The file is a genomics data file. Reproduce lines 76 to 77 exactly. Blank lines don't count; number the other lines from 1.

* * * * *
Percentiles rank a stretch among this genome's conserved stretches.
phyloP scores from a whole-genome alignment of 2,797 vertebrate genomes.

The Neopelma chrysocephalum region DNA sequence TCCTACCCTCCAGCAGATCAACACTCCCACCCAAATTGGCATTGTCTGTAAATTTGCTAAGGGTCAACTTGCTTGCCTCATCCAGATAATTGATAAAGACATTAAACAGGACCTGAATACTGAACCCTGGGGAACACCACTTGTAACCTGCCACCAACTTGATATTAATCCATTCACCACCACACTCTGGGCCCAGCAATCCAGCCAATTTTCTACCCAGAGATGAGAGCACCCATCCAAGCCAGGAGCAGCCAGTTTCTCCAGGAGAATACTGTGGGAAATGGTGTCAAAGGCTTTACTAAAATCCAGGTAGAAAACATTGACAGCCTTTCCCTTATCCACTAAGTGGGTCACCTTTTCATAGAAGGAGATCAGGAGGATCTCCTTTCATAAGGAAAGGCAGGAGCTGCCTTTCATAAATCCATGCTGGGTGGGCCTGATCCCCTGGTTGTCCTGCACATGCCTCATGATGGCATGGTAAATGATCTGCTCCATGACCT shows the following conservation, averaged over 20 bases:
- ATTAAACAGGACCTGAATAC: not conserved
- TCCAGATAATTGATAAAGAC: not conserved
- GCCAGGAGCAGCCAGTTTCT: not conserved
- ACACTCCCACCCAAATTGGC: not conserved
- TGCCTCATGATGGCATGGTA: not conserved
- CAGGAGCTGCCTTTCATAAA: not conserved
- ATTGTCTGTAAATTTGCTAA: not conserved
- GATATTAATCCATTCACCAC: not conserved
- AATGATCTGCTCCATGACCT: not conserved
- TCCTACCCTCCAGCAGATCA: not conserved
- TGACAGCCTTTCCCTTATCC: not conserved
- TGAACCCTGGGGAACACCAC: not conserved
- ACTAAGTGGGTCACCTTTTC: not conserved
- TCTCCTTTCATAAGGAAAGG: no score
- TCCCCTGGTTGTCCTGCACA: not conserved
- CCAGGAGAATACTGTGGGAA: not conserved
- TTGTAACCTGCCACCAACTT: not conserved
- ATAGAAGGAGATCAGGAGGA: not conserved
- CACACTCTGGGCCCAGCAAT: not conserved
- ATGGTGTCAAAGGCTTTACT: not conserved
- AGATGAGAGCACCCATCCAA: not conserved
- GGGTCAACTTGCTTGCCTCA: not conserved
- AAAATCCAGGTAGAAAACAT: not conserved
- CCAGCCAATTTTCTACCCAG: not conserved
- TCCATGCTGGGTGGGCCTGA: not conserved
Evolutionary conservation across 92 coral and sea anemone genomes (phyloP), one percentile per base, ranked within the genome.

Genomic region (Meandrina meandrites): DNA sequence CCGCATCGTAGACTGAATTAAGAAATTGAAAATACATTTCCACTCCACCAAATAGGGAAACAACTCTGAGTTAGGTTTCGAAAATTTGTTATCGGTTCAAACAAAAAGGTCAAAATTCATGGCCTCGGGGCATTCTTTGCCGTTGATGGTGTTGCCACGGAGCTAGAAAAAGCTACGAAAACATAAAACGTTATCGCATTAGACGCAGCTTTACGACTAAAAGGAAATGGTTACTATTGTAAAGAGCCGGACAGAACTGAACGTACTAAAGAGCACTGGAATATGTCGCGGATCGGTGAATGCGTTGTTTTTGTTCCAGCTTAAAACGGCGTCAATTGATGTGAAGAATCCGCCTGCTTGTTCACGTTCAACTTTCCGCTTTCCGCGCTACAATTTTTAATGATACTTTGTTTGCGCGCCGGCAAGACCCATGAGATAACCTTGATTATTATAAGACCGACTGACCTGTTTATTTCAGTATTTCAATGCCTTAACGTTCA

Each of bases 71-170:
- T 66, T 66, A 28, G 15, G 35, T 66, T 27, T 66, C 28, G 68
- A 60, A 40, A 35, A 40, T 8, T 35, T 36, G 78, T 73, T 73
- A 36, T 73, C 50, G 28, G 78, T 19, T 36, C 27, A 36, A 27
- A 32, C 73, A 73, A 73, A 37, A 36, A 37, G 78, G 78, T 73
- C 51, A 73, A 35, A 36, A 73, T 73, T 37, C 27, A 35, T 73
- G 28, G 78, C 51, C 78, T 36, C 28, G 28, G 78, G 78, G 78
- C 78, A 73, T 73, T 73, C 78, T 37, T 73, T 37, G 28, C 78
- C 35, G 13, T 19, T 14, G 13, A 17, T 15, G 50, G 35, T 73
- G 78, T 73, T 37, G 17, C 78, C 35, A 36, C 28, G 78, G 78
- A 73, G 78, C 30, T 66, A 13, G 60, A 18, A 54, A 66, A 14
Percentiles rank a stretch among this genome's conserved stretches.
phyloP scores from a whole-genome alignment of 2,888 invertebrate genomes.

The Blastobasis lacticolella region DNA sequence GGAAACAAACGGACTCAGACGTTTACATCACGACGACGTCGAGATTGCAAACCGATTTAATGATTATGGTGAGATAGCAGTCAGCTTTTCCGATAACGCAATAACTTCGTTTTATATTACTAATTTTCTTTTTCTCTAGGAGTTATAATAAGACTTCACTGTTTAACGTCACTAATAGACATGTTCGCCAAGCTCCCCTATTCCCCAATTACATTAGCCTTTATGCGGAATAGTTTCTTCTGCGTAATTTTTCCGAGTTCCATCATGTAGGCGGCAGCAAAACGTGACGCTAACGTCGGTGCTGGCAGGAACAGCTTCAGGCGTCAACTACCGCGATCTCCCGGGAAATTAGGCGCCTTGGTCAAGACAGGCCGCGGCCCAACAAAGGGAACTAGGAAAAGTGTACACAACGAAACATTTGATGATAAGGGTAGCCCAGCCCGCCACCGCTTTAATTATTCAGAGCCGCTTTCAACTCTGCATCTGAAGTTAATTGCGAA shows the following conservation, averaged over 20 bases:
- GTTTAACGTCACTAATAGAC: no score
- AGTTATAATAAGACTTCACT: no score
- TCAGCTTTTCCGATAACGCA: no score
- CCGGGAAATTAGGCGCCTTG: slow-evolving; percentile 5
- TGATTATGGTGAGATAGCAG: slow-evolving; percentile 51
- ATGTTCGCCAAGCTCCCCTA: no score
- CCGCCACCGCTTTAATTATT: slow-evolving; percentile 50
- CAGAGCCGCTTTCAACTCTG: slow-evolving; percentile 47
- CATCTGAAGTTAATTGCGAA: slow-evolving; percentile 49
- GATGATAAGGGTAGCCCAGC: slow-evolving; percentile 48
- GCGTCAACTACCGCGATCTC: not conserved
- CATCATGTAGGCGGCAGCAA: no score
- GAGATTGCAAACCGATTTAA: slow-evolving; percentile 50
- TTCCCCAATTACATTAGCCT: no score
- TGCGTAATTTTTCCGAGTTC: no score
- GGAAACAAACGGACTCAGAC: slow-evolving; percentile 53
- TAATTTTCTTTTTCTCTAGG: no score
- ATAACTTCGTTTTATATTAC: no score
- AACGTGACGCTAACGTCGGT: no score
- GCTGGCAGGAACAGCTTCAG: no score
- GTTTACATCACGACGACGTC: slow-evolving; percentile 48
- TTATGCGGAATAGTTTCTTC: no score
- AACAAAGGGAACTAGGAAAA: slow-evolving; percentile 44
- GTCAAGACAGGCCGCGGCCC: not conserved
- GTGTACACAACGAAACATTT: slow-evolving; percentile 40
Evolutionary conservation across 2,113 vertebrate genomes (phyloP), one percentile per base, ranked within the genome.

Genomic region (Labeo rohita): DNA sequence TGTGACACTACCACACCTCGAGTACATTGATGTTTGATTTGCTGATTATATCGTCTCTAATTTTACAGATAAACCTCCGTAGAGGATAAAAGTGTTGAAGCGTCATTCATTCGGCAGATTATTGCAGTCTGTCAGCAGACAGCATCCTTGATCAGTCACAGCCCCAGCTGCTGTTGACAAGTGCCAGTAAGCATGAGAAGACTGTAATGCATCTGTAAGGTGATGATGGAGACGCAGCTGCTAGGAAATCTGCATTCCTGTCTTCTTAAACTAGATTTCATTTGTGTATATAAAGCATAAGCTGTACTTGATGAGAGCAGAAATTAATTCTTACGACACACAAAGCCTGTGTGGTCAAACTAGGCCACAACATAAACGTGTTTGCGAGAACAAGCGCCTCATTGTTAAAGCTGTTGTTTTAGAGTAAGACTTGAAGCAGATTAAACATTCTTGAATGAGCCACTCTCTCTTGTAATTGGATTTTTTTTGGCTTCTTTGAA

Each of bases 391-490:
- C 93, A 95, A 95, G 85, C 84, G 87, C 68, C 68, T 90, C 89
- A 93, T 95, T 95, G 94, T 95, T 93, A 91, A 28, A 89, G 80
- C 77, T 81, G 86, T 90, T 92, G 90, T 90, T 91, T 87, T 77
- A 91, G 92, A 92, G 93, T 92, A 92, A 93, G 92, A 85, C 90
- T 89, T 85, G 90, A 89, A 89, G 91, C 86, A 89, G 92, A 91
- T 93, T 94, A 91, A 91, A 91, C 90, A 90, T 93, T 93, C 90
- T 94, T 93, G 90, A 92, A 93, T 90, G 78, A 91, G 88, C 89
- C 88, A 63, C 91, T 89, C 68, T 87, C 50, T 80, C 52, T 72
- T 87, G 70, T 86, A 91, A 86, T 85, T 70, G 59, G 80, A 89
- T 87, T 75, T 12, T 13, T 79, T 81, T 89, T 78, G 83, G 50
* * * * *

- A 91, G 92, A 92, G 93, T 92, A 92, A 93, G 92, A 85, C 90
- T 89, T 85, G 90, A 89, A 89, G 91, C 86, A 89, G 92, A 91